We get a lively speech about how all ingredients are organic, in line with the winery’s deep commitment to sustainability, and how much is flown from the wine farm itself. One dish mentions “mini Tuscan chicken”. I asked the waiter if this meant the chicken came literally from Tuscany, an achievement given the current state of air travel. Inspect the kitchen. Yes, he says excitedly, it’s a Tuscan chicken. Because obviously no average British chicken will do the trick. Although chickens have made the trip, none of the winery whites have. They are not on the list. Other things. The cheapest bottle here is £50. I find the delicious Villa Sparina Gavi for £80, which I can buy retail for £16.45. So this would only be a fourfold increase. Just shut up and drink your wine.
Anyway, we’re here for dinner, so let’s get on with it. Sometimes, when the experience goes from mediocre to “I want a mummy,” I worry that a great dish will come along, whose praise will go against the flow of my screams. I have to be fair. In Il Borro this has never happened. It starts with a selection of poorly made bread, including smears of focaccia with the dense, moist texture of Tina’s Whipped Pillow. It’s weird. London is full of wonderful focus. So is Tuscany in this regard. How could they think that such a massive block of Exclusion Draft was okay?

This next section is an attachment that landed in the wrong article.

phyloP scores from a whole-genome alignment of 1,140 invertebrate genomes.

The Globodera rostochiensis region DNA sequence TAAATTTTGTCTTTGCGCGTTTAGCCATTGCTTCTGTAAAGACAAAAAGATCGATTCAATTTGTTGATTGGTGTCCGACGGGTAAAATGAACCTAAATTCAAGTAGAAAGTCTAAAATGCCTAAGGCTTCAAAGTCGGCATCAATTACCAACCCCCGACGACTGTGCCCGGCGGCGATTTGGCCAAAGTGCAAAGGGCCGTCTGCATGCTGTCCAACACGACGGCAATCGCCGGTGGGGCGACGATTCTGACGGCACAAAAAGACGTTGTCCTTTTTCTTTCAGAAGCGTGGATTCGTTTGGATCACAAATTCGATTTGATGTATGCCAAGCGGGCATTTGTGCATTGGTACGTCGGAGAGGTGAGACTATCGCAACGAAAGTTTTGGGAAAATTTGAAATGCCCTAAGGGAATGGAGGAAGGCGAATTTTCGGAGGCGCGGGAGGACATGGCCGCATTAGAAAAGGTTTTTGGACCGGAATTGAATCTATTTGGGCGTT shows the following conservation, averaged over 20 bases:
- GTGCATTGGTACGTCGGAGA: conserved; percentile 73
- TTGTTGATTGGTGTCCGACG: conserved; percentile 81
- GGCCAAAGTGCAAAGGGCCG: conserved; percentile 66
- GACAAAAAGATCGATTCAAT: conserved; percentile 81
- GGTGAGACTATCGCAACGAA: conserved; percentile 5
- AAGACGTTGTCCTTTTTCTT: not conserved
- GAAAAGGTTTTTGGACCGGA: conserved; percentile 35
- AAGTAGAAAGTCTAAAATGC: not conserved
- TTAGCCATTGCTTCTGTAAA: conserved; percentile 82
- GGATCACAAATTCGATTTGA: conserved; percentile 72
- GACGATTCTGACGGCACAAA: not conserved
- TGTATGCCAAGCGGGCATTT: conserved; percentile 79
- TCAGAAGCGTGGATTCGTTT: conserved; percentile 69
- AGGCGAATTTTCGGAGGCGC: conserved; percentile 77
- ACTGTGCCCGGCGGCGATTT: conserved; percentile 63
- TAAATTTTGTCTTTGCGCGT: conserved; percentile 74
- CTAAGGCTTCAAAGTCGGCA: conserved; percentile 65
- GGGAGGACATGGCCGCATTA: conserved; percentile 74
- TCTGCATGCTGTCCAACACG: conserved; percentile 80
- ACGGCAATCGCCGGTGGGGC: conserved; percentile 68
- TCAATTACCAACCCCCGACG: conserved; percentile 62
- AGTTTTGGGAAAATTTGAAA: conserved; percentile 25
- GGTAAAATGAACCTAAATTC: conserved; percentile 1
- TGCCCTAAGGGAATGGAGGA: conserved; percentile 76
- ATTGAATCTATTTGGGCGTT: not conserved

Adventists take a tooth to follow, with waiters giving unsolicited updates. Unfortunately, they finally arrived. Calamaretti and gamberi fritti are lame, as if the shiny environment gave them performance anxiety. This indicates that they have sat on the aisle long enough to top off the thinly sliced fried zucchini to have a distinctly fishy appearance.
Then there’s the scant seafood pasta for £46. When you find yourself counting the shells and you only get to three, something is up. The sauce is boring and sugary. The modest amount of al dente spaghetti is the only solid part of the dish. This well-traveled chicken is described on the menu as spicy. Up is dull and rough. The trip was made in vain. Most unusual is pepposo, a popular Tuscan stew of braised beef and peppercorns. The Brutto is a hearty, comforting winter stew, filled with tangled meats and spices. It costs £15.80. In Il Borro, there is meat cooked in large pieces that are dried for the mouth. It costs £41. Blimey, eating like a rustic Italian is pricey these days.